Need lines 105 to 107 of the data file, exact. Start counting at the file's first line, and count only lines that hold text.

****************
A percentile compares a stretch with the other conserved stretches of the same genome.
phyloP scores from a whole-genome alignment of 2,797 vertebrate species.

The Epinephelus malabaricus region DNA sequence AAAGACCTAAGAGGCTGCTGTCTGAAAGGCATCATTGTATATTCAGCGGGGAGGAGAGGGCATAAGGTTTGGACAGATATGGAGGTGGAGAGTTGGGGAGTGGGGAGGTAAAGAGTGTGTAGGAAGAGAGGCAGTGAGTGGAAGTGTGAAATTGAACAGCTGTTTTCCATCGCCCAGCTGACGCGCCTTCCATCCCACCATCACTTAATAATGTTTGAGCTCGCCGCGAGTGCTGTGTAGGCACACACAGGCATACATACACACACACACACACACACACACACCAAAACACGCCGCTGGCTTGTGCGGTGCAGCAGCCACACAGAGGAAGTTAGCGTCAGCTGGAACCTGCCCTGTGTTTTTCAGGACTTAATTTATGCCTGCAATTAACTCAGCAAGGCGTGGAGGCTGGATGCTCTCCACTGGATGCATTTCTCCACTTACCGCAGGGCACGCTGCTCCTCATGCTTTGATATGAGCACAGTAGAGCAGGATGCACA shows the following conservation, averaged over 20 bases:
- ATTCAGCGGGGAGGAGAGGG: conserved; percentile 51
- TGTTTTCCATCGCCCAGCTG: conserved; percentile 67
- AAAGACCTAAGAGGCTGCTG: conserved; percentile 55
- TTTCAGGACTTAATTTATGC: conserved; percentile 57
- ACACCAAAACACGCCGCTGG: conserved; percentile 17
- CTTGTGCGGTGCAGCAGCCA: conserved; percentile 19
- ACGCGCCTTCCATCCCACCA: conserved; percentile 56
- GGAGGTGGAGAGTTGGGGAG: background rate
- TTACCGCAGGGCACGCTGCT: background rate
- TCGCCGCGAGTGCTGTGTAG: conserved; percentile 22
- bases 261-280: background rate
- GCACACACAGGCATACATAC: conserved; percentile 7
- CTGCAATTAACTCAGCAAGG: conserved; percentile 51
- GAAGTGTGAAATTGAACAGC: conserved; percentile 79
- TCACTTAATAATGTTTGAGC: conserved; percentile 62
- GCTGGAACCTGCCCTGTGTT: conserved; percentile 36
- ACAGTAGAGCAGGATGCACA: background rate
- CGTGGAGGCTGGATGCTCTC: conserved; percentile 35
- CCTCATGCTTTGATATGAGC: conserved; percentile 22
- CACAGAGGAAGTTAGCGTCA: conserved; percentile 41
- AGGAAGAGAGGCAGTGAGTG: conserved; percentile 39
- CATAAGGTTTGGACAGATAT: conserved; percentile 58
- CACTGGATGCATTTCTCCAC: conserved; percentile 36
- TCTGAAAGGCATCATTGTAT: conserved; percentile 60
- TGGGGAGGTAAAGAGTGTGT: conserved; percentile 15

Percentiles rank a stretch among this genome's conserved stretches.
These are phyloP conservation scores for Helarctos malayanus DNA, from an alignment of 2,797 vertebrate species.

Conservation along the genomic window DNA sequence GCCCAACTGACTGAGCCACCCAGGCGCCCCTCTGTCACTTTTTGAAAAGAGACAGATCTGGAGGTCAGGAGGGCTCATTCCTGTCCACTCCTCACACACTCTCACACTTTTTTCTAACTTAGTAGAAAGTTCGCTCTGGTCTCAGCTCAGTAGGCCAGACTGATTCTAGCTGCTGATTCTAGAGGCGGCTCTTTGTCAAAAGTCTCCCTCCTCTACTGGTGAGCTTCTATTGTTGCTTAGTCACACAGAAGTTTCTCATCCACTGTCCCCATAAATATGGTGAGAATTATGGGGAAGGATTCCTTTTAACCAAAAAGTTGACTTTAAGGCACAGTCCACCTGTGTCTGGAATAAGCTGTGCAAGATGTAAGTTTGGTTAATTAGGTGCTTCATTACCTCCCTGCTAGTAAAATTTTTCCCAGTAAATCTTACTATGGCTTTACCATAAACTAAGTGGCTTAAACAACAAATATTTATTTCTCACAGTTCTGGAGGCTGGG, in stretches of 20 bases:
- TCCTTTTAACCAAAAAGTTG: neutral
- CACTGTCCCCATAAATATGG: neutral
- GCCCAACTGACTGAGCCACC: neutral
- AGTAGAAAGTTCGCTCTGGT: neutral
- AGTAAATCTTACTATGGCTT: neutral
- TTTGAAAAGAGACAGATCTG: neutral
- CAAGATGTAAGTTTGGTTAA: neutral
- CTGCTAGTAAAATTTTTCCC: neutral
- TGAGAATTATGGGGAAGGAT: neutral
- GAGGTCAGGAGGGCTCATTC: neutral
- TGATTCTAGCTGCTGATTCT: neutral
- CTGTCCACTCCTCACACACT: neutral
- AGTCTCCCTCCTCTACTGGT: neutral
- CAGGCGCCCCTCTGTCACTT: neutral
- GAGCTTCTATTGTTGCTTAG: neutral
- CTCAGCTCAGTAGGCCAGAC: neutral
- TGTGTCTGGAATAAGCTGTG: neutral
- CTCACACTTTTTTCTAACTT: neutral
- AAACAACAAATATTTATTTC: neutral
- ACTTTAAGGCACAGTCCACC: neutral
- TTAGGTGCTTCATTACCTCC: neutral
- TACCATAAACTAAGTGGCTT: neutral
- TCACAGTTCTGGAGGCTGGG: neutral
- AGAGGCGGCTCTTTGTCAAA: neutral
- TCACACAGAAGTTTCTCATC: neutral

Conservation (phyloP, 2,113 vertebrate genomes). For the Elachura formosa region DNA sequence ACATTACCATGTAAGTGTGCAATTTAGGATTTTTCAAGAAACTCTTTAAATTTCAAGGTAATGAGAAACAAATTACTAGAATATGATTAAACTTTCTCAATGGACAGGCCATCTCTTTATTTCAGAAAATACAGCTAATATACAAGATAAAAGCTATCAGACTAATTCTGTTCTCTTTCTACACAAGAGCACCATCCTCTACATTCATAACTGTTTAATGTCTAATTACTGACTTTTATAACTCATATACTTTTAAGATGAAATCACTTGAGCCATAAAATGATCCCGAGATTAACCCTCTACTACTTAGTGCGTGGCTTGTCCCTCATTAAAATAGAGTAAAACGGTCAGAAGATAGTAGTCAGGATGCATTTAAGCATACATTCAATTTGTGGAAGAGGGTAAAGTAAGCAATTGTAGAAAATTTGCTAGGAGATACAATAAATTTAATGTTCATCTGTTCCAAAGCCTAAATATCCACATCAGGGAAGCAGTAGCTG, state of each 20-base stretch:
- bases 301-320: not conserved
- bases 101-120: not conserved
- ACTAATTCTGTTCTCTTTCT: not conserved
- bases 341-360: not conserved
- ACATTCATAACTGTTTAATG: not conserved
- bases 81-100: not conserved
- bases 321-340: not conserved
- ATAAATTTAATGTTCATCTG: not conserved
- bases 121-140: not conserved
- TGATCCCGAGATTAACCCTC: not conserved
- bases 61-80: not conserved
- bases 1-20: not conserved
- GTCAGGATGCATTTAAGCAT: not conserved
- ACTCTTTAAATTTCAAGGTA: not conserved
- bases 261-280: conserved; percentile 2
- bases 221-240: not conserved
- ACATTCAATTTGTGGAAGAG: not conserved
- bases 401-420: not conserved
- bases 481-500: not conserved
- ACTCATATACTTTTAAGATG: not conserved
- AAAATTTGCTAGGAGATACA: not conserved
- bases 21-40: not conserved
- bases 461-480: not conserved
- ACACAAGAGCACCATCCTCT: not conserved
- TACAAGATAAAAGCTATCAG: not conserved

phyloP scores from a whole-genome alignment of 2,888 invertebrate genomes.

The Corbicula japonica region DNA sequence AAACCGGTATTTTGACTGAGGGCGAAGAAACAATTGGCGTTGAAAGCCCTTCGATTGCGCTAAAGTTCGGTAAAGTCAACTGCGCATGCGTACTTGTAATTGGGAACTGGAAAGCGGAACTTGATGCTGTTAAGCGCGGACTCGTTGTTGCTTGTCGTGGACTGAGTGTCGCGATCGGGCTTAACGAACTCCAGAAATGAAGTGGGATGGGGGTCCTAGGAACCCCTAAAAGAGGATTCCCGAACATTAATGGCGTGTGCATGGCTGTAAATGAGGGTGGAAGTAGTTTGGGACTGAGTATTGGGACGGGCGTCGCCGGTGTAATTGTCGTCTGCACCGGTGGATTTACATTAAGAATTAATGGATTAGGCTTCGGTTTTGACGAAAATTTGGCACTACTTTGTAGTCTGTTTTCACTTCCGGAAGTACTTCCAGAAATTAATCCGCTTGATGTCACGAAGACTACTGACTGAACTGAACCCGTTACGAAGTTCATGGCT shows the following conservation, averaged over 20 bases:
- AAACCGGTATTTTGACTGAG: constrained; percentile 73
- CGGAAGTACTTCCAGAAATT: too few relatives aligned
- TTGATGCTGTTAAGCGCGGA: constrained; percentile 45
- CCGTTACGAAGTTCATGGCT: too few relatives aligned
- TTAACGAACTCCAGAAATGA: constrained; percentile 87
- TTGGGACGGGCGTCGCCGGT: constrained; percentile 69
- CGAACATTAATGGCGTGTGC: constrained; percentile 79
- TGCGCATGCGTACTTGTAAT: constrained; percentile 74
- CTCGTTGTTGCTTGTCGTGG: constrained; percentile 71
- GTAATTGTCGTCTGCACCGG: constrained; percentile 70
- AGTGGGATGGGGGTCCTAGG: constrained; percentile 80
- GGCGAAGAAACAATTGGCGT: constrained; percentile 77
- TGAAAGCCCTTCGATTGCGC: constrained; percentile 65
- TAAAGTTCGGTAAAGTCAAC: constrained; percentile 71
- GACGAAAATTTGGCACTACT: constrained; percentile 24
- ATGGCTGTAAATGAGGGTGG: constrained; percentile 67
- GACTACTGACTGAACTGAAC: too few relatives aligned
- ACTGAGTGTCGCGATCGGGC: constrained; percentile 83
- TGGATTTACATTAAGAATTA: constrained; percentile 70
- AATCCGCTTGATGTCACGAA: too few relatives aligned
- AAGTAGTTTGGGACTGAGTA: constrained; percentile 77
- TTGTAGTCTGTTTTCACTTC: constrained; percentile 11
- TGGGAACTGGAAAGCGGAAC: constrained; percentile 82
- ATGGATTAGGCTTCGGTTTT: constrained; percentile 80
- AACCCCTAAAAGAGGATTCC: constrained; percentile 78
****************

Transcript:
- AAGTAGTTTGGGACTGAGTA: constrained; percentile 77
- TTGTAGTCTGTTTTCACTTC: constrained; percentile 11
- TGGGAACTGGAAAGCGGAAC: constrained; percentile 82